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Scientists of Far Eastern Federal University (FEFU) and the Far Eastern Branch of the Russian Academy of Sciences (FEB RAS) have improved the method of measuring the concentration of aerosol particles in the atmosphere. Based on previous studies, astrophysicists have proposed a new method for the practical assessment of atmospheric dust and issued the corresponding patents.
“According to UN experts, aerosol particles are one of the most poorly studied factors affecting climate change”, explained Evgeny Zubko, a member of the project, a leading researcher at the FEFU School of Natural Sciences. - The particles of the aerosol reflect sunlight - both towards the Earth and into open space, reducing the flow of solar radiation at the surface. This leads to a cooling of the surface and the near-surface layer of air and affects the climate."
The FEFU astrophysicist also explained the difference between the new way of assessing the dust content of the atmosphere. Sunlight, being initially unpolarized, when scattered by dust particles, acquires a partial linear polarization. The degree of such polarization depends on the reflectivity of the particles. Scientists of FEFU and FEB RAS have succeeded in describing this dependence for particles of submicron and micron size.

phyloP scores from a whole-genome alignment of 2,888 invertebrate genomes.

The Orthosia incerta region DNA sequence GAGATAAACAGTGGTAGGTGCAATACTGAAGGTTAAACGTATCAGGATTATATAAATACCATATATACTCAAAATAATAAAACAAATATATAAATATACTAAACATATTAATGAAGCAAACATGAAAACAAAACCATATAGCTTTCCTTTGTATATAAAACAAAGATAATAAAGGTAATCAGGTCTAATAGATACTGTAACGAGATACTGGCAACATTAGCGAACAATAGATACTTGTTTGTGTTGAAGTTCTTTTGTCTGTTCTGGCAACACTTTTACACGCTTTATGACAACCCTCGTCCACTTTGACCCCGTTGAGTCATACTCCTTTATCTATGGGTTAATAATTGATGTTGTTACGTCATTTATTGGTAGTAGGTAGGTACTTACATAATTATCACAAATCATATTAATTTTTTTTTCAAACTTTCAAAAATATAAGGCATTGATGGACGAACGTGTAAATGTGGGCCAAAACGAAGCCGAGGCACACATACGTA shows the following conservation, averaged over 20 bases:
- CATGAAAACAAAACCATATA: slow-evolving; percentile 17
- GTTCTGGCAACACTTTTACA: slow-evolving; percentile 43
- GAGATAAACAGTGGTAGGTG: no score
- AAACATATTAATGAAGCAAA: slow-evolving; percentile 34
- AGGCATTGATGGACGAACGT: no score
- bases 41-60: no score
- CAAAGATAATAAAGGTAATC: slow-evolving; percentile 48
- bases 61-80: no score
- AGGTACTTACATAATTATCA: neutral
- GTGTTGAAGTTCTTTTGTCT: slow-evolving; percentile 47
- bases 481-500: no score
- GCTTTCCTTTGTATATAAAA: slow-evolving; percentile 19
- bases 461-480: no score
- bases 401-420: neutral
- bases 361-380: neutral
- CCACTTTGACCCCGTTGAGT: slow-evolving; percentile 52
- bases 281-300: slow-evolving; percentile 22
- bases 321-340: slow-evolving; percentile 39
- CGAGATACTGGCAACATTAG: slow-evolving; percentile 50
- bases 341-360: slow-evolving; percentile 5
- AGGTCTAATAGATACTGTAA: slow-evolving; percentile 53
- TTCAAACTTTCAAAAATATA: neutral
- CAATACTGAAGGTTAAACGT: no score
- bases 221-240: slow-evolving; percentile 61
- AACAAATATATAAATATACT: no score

“Reflectivity is one of the most important characteristics of dust particles. It directly affects the accuracy of dust volume concentration estimates. Knowing the dependence of the reflectivity of aerosol particles on the height of its location in the atmosphere, we estimate the concentration of dust particles in the atmosphere”, added Evgeny Zubko.
The developers are sure that their invention will improve the accuracy of measuring airborne pollution. In addition, the new method allows you to quickly obtain data at various heights without the use of additional complex technical means.
Researchers of the Far East Branch of the Russian Academy of Sciences took part in the research: Doctor of Physics and Mathematics Andrei Pavlov and Candidate of Physics and Mathematics Oleg Konstantinov.
FEFU astrophysicists participate in several research projects. Their results are published in authoritative journals: Icarus, Monthly Notices of the Royal Astronomical Society, Astronomy & Astrophysics, and others. The team of FEFU scientists is now participating in a large-scale project with the support of IBM to study the effect of aerosol particles, including dust and other pollutants, on climate change. Other partners include the University of Granada, the Institute of Astrophysics in Andalusia (Spain), and the Astronomical Institute of the Slovak Academy of Sciences.